“When Adam Salton arrives at his grand-uncle’s Derbyshire estate he quickly senses that a macabre and malevolent force is at work. In his attempts to uncover the grisly mystery he encounters the chilling Lady Arabella and the obsessive Edgar Caswall, each harbouring their own dark and dreadful desires.
To his horror, Adam discovers that something hideous is living in the grounds of nearby Castra Regis, something that feeds on the flesh of humans. And so begins a terrifying quest to destroy the evil lurking in their midst…” (Source: Goodreads)
I read Dracula at a fairly young age as one of my earliest forays into horror. When a group on Litsy suggested we do a buddy read on The Lair of the White Worm, I quickly joined in. Needless to say, I feel like I wasted more time than I should have. The odd thing is, I still wanted to know what happened to the main villains of the story, and so I continued on. After completing the book, I can honestly say it’s not worth reading. Unless you like mongooses and staring contests – but that’s all I’ll divulge on this matter.
For those that pay attention to my reviews, character development is a pretty big thing for me. In The Lair of the White Worm, it is next to non-existent. You meet the main characters, yes. You meet the main antagonists, yes. But what do you actually know about them? Honestly, not a whole lot. Even at the end of the book, I had little idea who the characters were beyond their names.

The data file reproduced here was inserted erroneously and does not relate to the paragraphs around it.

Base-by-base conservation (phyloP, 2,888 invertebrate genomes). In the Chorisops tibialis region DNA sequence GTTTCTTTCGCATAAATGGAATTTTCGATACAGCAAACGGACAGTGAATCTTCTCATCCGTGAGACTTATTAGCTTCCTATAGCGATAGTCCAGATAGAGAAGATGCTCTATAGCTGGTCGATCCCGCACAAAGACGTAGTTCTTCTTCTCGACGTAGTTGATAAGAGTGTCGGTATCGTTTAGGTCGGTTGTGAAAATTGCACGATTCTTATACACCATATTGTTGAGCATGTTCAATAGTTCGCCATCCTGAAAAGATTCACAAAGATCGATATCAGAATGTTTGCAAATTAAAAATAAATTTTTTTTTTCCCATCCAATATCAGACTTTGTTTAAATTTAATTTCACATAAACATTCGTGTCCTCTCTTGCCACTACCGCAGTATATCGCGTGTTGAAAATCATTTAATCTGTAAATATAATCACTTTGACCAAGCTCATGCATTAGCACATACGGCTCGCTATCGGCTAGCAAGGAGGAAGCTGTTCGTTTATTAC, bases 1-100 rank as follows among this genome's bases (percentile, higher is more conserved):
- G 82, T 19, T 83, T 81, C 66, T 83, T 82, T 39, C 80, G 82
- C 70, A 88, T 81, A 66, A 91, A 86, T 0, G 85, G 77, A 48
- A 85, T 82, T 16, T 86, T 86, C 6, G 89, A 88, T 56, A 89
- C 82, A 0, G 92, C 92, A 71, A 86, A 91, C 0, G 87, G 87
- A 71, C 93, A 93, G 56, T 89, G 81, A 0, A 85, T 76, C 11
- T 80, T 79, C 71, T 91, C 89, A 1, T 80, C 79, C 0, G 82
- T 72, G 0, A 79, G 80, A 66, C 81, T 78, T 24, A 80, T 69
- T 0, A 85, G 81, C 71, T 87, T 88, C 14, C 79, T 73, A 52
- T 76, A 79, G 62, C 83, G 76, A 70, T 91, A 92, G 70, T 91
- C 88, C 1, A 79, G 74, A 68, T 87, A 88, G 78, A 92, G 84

The plot moves at a snail’s pace, taking careful measures to include a bunch of nonsense that really doesn’t fit. Such as mongooses. They’re brought into the story for a reason, but that reason isn’t important enough to remain a steady factor throughout. Characters fall in love, but the way and the how is left to the imagination. These types of gaps really perturb me.
As if the character development and plot weren’t bad enough, Stoker goes out of his way to show his racism. I get it. Racism was rampant during the time Stoker wrote this book. There are also many other racist authors from around the same time period, but it isn’t so fully shoved down your throat as it is in The Lair of the White Worm. I almost dropped it for that reason, but as my readers know I tend to need an extremely boring piece of work or one overly filled with errors to abandon it. That said, I feel that if Stoker had left his own feelings out of this book and focused on the horrifying aspects of a giant worm living under a bunch of estates, it might have turned out a lot better. The Lair of the White Worm is little more than garbage – and that’s saying a lot for me.